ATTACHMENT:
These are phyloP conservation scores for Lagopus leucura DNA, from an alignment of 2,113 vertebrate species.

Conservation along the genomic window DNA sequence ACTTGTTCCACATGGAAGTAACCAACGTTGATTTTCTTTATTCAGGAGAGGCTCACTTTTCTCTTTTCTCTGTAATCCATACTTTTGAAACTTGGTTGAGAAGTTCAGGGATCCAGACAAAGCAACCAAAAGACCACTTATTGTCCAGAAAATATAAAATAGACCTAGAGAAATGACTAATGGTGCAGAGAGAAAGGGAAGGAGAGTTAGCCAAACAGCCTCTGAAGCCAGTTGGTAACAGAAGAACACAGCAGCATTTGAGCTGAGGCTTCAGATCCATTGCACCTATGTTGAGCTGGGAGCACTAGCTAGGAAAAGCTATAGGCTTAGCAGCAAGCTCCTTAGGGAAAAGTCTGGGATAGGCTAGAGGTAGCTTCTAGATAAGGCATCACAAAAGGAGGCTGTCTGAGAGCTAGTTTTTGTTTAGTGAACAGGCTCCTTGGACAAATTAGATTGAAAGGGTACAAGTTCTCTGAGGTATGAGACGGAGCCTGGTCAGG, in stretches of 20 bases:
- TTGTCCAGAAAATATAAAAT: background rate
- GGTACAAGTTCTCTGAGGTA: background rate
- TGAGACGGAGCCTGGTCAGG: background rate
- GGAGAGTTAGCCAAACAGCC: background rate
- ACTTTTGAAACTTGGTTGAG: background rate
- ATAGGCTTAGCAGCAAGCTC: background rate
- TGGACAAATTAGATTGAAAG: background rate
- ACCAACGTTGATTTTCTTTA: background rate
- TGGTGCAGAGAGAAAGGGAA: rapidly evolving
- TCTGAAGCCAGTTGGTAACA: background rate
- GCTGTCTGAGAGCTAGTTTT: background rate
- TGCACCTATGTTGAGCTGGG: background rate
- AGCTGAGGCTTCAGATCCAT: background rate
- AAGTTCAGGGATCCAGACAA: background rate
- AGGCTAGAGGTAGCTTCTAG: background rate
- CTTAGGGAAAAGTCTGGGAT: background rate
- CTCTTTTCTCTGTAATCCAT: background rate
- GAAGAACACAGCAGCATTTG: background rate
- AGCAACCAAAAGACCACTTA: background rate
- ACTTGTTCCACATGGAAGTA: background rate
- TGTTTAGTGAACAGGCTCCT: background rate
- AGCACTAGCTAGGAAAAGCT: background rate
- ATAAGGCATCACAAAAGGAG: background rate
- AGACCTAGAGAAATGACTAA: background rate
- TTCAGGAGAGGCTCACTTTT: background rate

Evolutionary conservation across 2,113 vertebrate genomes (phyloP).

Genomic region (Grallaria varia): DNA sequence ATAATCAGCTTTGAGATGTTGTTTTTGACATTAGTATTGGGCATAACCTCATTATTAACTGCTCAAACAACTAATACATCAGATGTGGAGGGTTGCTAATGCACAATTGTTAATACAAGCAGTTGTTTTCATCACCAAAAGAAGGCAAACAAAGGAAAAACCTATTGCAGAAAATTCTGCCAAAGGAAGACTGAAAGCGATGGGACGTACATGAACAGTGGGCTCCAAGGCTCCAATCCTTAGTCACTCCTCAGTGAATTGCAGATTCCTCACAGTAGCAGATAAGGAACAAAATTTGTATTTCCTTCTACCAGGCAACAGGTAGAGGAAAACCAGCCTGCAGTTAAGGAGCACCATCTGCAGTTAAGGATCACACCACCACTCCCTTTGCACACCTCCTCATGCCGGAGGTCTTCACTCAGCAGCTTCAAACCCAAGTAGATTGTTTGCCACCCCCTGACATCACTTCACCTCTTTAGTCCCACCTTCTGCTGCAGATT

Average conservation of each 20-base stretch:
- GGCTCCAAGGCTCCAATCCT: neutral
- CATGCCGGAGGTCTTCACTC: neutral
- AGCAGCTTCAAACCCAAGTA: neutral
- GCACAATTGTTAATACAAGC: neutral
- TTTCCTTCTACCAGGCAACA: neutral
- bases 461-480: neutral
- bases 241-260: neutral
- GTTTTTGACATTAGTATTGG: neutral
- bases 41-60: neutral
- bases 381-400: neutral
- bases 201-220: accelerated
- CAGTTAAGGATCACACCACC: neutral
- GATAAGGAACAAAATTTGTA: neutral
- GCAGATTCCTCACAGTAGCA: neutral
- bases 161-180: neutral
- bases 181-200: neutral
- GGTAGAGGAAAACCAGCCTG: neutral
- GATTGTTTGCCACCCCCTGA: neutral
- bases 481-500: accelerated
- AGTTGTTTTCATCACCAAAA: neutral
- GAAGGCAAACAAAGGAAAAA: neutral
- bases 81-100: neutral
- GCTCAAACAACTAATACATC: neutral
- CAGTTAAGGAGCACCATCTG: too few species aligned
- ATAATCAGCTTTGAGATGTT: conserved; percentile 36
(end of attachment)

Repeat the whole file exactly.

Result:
These are phyloP conservation scores for Lagopus leucura DNA, from an alignment of 2,113 vertebrate species.

Conservation along the genomic window DNA sequence ACTTGTTCCACATGGAAGTAACCAACGTTGATTTTCTTTATTCAGGAGAGGCTCACTTTTCTCTTTTCTCTGTAATCCATACTTTTGAAACTTGGTTGAGAAGTTCAGGGATCCAGACAAAGCAACCAAAAGACCACTTATTGTCCAGAAAATATAAAATAGACCTAGAGAAATGACTAATGGTGCAGAGAGAAAGGGAAGGAGAGTTAGCCAAACAGCCTCTGAAGCCAGTTGGTAACAGAAGAACACAGCAGCATTTGAGCTGAGGCTTCAGATCCATTGCACCTATGTTGAGCTGGGAGCACTAGCTAGGAAAAGCTATAGGCTTAGCAGCAAGCTCCTTAGGGAAAAGTCTGGGATAGGCTAGAGGTAGCTTCTAGATAAGGCATCACAAAAGGAGGCTGTCTGAGAGCTAGTTTTTGTTTAGTGAACAGGCTCCTTGGACAAATTAGATTGAAAGGGTACAAGTTCTCTGAGGTATGAGACGGAGCCTGGTCAGG, in stretches of 20 bases:
- TTGTCCAGAAAATATAAAAT: background rate
- GGTACAAGTTCTCTGAGGTA: background rate
- TGAGACGGAGCCTGGTCAGG: background rate
- GGAGAGTTAGCCAAACAGCC: background rate
- ACTTTTGAAACTTGGTTGAG: background rate
- ATAGGCTTAGCAGCAAGCTC: background rate
- TGGACAAATTAGATTGAAAG: background rate
- ACCAACGTTGATTTTCTTTA: background rate
- TGGTGCAGAGAGAAAGGGAA: rapidly evolving
- TCTGAAGCCAGTTGGTAACA: background rate
- GCTGTCTGAGAGCTAGTTTT: background rate
- TGCACCTATGTTGAGCTGGG: background rate
- AGCTGAGGCTTCAGATCCAT: background rate
- AAGTTCAGGGATCCAGACAA: background rate
- AGGCTAGAGGTAGCTTCTAG: background rate
- CTTAGGGAAAAGTCTGGGAT: background rate
- CTCTTTTCTCTGTAATCCAT: background rate
- GAAGAACACAGCAGCATTTG: background rate
- AGCAACCAAAAGACCACTTA: background rate
- ACTTGTTCCACATGGAAGTA: background rate
- TGTTTAGTGAACAGGCTCCT: background rate
- AGCACTAGCTAGGAAAAGCT: background rate
- ATAAGGCATCACAAAAGGAG: background rate
- AGACCTAGAGAAATGACTAA: background rate
- TTCAGGAGAGGCTCACTTTT: background rate

Evolutionary conservation across 2,113 vertebrate genomes (phyloP).

Genomic region (Grallaria varia): DNA sequence ATAATCAGCTTTGAGATGTTGTTTTTGACATTAGTATTGGGCATAACCTCATTATTAACTGCTCAAACAACTAATACATCAGATGTGGAGGGTTGCTAATGCACAATTGTTAATACAAGCAGTTGTTTTCATCACCAAAAGAAGGCAAACAAAGGAAAAACCTATTGCAGAAAATTCTGCCAAAGGAAGACTGAAAGCGATGGGACGTACATGAACAGTGGGCTCCAAGGCTCCAATCCTTAGTCACTCCTCAGTGAATTGCAGATTCCTCACAGTAGCAGATAAGGAACAAAATTTGTATTTCCTTCTACCAGGCAACAGGTAGAGGAAAACCAGCCTGCAGTTAAGGAGCACCATCTGCAGTTAAGGATCACACCACCACTCCCTTTGCACACCTCCTCATGCCGGAGGTCTTCACTCAGCAGCTTCAAACCCAAGTAGATTGTTTGCCACCCCCTGACATCACTTCACCTCTTTAGTCCCACCTTCTGCTGCAGATT

Average conservation of each 20-base stretch:
- GGCTCCAAGGCTCCAATCCT: neutral
- CATGCCGGAGGTCTTCACTC: neutral
- AGCAGCTTCAAACCCAAGTA: neutral
- GCACAATTGTTAATACAAGC: neutral
- TTTCCTTCTACCAGGCAACA: neutral
- bases 461-480: neutral
- bases 241-260: neutral
- GTTTTTGACATTAGTATTGG: neutral
- bases 41-60: neutral
- bases 381-400: neutral
- bases 201-220: accelerated
- CAGTTAAGGATCACACCACC: neutral
- GATAAGGAACAAAATTTGTA: neutral
- GCAGATTCCTCACAGTAGCA: neutral
- bases 161-180: neutral
- bases 181-200: neutral
- GGTAGAGGAAAACCAGCCTG: neutral
- GATTGTTTGCCACCCCCTGA: neutral
- bases 481-500: accelerated
- AGTTGTTTTCATCACCAAAA: neutral
- GAAGGCAAACAAAGGAAAAA: neutral
- bases 81-100: neutral
- GCTCAAACAACTAATACATC: neutral
- CAGTTAAGGAGCACCATCTG: too few species aligned
- ATAATCAGCTTTGAGATGTT: conserved; percentile 36